Vaginal, endometrial, and reproductive hormone findings: randomized, placebo-controlled trial of black cohosh, multibotanical herbs, and dietary soy for vasomotor symptoms: the Herbal Alternatives for Menopause (HALT) Study

Menopause. 2008 Jan-Feb;15(1):51-8.


Objective: To evaluate vaginal, endometrial, and reproductive hormone effects of three herbal regimens compared with placebo and hormone therapy (HT).

Design: This was a 1-year, randomized, double-blind, placebo-controlled trial of 351 women, ages 45 to 55, with two or more vasomotor symptoms per day. Women were randomly assigned to (1) black cohosh, (2) a multibotanical containing black cohosh, (3) the same multibotanical plus dietary soy counseling, (4) HT, or (5) placebo. Women were ineligible if they had used HT in the previous 3 months or menopausal herbal therapies in the previous month. Data on vaginal cytology and dryness were collected (at baseline and 3 and 12 mo). Daily menstrual diaries were maintained by 313 women with a uterus, and abnormal bleeding was evaluated. Serum estradiol, follicle-stimulating hormone, luteinizing hormone, and steroid hormone-binding globulin were assessed (baseline and 12 mo) among 133 postmenopausal women. Gynecologic outcomes of the five groups were compared.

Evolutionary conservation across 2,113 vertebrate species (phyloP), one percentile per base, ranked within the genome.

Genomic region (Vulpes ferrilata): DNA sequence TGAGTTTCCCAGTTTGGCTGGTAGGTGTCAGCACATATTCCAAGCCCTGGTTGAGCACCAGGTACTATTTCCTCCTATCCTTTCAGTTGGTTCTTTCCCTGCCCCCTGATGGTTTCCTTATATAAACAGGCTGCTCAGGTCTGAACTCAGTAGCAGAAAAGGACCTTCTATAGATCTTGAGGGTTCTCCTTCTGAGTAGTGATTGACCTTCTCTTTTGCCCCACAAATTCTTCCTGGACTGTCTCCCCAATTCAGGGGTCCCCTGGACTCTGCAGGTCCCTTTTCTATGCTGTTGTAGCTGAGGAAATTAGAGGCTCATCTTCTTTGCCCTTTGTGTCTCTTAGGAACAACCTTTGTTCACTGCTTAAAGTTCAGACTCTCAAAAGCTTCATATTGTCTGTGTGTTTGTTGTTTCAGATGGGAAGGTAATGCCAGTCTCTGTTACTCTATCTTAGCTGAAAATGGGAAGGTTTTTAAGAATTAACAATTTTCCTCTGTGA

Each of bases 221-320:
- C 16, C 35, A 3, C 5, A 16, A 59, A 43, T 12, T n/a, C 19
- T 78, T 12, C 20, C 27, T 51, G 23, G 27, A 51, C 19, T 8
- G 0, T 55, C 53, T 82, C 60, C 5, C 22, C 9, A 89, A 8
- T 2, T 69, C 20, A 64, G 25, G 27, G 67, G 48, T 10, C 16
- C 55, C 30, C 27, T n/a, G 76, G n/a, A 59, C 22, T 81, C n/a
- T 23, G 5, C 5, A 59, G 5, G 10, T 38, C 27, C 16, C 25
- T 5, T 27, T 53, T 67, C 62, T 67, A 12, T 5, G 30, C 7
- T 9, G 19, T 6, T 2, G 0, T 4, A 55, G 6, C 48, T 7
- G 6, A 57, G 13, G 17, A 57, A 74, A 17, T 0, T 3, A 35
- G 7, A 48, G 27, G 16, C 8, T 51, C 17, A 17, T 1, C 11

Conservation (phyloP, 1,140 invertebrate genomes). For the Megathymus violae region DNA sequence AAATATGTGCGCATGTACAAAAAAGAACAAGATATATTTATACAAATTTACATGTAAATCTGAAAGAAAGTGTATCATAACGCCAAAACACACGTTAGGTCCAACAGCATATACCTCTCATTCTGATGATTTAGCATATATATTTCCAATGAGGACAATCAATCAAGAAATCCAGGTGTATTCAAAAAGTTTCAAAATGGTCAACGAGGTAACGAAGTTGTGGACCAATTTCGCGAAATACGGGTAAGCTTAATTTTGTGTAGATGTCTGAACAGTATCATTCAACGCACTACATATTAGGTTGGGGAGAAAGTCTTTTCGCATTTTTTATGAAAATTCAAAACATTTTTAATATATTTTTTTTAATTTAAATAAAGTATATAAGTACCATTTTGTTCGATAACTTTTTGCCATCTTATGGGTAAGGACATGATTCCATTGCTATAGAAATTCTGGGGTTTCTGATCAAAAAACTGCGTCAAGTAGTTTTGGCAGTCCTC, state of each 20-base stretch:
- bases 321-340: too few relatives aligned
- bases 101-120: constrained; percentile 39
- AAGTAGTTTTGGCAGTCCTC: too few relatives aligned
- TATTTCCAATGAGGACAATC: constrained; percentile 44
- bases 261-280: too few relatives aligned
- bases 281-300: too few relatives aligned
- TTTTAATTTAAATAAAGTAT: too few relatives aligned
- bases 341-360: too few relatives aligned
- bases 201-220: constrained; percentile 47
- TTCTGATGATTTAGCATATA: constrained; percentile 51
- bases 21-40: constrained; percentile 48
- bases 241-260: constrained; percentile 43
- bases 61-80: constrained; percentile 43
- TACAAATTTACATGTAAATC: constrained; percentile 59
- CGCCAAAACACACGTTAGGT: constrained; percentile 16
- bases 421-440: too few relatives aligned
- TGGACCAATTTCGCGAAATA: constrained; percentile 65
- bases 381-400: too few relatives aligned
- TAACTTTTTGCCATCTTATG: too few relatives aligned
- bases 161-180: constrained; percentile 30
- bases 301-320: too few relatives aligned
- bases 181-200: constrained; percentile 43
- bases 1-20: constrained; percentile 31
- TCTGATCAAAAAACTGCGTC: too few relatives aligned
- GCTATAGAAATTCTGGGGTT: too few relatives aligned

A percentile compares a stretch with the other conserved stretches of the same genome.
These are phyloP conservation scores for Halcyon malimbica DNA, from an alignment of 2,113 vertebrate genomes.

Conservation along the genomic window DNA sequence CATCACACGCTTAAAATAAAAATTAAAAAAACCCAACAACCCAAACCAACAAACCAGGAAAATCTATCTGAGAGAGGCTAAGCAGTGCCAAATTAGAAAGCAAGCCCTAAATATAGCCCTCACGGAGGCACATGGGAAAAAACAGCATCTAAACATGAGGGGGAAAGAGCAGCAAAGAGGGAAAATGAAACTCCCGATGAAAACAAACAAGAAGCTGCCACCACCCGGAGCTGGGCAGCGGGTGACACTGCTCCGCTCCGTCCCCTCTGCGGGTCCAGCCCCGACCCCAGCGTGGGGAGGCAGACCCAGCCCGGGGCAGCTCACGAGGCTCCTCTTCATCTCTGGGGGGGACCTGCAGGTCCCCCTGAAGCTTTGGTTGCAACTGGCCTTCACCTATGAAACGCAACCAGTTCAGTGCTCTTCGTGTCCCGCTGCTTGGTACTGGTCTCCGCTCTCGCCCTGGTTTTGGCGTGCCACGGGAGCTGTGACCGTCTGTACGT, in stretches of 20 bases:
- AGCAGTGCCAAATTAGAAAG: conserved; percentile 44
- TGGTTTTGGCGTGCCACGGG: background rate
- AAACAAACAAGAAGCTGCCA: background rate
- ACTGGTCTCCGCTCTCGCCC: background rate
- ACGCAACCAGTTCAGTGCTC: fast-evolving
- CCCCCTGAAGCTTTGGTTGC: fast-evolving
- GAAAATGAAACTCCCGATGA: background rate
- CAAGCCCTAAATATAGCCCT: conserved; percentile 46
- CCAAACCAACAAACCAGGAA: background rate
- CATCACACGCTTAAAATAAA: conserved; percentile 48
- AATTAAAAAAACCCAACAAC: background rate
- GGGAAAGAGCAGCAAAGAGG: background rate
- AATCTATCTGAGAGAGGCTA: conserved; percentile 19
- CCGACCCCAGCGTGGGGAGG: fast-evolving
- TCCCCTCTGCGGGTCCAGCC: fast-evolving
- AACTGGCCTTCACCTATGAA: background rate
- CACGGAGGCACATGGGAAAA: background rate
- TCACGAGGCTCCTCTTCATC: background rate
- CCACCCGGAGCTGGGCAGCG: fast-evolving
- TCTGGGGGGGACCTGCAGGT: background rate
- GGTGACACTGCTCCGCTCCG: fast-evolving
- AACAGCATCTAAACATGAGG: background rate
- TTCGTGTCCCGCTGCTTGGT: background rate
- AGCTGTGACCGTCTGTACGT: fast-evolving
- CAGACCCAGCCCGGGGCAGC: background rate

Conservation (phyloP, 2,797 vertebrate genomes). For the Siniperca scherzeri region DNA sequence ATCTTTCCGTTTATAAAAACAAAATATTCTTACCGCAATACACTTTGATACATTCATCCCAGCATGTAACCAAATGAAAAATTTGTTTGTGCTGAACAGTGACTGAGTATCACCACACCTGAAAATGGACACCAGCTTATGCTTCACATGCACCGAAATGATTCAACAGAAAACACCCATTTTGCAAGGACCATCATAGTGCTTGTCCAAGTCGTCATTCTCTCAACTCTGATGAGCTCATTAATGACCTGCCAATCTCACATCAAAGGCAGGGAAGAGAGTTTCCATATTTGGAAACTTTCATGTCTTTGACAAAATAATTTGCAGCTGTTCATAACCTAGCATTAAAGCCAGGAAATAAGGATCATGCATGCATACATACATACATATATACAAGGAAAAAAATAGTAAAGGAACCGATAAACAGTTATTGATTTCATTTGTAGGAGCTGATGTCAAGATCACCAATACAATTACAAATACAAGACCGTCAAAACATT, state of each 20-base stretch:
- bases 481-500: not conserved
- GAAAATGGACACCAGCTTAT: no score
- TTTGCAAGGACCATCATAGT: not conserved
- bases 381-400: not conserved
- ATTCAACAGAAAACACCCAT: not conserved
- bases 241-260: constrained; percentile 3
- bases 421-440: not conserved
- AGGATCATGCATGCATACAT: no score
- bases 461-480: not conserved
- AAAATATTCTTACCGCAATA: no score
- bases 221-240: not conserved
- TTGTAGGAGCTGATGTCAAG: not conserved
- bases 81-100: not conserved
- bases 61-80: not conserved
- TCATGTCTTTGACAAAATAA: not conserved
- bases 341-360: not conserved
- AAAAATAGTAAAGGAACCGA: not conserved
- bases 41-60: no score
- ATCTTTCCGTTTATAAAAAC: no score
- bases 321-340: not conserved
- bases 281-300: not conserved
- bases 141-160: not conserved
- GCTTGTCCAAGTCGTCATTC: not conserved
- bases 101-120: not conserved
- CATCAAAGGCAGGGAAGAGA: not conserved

Results: The five groups did not vary in baseline vaginal cytology profiles, vaginal dryness, menstrual cyclicity, or hormone profiles. The HT group had a lower percentage of parabasal cells and vaginal dryness than the placebo group at 3 and 12 months (P < 0.05). Abnormal bleeding occurred in 53 of 313 (16.9%) women. There were no differences in frequency of abnormal bleeding between any of the herbal and placebo groups, whereas women in the HT group had a greater risk than those in the placebo group (P < 0.001). Among postmenopausal women, HT significantly decreased follicle-stimulating hormone and increased estradiol; none of the herbal interventions showed significant effects on any outcomes at any time point.

Conclusion: Black cohosh, used alone or as part of a multibotanical product with or without soy dietary changes, had no effects on vaginal epithelium, endometrium, or reproductive hormones.

Publication types

  • Controlled Clinical Trial
  • Randomized Controlled Trial
  • Research Support, N.I.H., Extramural

MeSH terms

  • Cimicifuga*
  • Dose-Response Relationship, Drug
  • Double-Blind Method
  • Endometrium / drug effects
  • Estrogen Replacement Therapy / methods
  • Female
  • Follicle Stimulating Hormone / blood
  • Hot Flashes / drug therapy*
  • Humans
  • Isoflavones / administration & dosage*
  • Luteinizing Hormone / blood
  • Menopause / drug effects*
  • Middle Aged
  • Phytotherapy*
  • Plant Extracts / administration & dosage
  • Vagina / drug effects
  • Vasomotor System / drug effects*
  • Vasomotor System / physiopathology


  • Isoflavones
  • Plant Extracts
  • Luteinizing Hormone
  • Follicle Stimulating Hormone